... and the haters gonna hate, hate, hate, hate, hatebut we'll just shake it off
It's funny how we often perceive the world to be vastly different from what it was when we were children or when our parents or grandparents were young. Yet, in many of the ways that count, nothing much has changed.
This truth is illustrated in Danish writer and thinker Søren Kierkegaard's personal diary, where he talks of the psychology that drives phenomena that we typically associate with the now, contemporary world: bullying and trolling. The thing is, he wrote about it in 1847.
An excerpt:There is a form of envy of which I frequently have seen examples, in which an individual tries to obtain something by bullying [...] essentially it shows that he regards me as something great, maybe even greater than I am: but if he can’t be admitted as a participant in my greatness, at least he will laugh at me.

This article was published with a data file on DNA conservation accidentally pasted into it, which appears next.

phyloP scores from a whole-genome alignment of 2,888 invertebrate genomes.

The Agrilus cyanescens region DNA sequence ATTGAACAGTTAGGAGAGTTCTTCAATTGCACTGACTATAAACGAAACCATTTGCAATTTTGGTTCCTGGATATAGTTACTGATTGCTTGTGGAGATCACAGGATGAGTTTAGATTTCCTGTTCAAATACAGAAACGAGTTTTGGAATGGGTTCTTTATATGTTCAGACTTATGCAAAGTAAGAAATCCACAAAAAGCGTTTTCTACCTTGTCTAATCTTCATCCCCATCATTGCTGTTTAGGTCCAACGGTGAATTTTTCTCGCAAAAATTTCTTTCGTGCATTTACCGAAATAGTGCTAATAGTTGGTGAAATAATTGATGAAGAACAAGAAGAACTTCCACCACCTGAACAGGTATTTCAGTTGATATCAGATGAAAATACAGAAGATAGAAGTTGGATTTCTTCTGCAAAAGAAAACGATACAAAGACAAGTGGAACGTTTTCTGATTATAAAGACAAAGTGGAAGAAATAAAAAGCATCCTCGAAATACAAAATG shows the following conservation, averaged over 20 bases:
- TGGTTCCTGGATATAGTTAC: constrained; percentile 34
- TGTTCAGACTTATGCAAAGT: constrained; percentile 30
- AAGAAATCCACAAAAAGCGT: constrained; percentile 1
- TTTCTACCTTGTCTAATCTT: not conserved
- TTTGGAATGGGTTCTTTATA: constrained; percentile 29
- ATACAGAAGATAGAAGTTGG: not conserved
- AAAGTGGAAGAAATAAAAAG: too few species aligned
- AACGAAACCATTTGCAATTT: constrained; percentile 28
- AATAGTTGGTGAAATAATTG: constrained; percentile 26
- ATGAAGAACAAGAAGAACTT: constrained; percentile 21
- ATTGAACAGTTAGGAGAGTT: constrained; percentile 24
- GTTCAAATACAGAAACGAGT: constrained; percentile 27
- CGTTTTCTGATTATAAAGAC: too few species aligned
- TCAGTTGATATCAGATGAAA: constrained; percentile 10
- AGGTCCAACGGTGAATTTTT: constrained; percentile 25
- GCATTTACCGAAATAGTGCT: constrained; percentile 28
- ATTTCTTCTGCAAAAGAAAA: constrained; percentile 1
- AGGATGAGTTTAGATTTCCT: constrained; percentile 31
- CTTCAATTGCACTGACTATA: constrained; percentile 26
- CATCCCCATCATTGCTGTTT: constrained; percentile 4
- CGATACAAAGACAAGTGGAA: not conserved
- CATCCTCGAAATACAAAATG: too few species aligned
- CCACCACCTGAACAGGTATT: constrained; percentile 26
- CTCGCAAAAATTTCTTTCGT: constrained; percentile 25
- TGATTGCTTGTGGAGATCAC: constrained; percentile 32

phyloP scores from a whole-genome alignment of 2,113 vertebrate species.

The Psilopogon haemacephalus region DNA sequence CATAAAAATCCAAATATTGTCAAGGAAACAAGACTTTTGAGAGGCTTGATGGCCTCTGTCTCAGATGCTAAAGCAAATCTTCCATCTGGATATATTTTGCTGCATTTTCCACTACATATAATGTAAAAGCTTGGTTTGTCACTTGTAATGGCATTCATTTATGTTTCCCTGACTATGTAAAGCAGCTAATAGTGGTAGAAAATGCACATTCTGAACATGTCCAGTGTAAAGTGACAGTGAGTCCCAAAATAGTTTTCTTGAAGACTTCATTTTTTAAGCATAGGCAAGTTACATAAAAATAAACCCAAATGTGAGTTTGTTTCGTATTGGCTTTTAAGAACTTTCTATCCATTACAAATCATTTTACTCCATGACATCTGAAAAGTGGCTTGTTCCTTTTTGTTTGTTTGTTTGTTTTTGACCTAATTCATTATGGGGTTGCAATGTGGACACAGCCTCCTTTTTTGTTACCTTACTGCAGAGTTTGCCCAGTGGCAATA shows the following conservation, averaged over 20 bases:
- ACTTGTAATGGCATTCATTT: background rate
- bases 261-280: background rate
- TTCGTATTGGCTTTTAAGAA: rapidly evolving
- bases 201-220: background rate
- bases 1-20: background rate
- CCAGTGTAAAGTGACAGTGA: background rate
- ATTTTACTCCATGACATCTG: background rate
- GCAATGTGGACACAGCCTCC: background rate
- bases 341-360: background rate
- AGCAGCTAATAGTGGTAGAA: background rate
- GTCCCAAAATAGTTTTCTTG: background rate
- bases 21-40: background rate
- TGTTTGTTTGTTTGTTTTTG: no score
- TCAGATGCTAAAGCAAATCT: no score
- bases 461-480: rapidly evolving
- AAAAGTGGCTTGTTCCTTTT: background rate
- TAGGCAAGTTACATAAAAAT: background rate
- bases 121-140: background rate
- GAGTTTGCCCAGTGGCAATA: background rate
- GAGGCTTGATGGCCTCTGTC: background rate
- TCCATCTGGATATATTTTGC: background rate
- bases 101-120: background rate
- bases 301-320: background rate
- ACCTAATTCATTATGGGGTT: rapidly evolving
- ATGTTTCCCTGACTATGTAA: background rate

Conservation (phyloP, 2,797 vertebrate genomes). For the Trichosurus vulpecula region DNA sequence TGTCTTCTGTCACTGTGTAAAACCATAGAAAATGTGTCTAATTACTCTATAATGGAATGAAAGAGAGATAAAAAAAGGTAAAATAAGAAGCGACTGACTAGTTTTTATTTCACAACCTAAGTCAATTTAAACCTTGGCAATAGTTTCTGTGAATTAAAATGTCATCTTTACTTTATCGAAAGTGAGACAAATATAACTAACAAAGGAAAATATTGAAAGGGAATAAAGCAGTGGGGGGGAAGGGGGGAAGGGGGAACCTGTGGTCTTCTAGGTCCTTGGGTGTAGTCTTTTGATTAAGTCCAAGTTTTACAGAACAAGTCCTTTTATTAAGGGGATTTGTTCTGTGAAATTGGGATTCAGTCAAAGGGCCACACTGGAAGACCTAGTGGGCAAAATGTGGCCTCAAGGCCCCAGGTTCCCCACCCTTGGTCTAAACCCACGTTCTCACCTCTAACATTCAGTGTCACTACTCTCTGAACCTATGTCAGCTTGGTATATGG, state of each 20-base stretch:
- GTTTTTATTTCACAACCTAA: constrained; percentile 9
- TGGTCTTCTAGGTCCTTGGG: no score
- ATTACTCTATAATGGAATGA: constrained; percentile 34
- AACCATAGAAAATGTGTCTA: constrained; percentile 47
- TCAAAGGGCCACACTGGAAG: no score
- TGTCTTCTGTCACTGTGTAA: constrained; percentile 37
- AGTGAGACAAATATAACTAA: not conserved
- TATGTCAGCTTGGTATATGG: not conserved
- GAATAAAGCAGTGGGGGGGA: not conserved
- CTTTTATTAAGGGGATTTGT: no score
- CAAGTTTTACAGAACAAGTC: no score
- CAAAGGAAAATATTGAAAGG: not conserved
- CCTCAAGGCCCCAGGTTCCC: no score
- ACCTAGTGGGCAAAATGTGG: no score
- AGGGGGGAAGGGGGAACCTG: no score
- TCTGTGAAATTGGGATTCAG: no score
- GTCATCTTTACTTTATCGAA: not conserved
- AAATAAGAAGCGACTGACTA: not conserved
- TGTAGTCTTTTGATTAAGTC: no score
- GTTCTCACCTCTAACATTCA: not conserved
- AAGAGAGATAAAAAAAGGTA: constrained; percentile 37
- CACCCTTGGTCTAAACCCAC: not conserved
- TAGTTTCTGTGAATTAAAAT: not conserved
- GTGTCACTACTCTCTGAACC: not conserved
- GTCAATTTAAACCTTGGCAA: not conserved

(to read the full passage, please see the article)
There is a worthy lesson to be taken away from Kierkegaard's words, and remember, next time you're confronted with an online bully or troll:Showing that they don’t care about me, or caring that I should know they don’t care about me, still denotes dependence… They show me respect precisely by showing me that they don’t respect me. #bullying #trolling #psychology #humancondition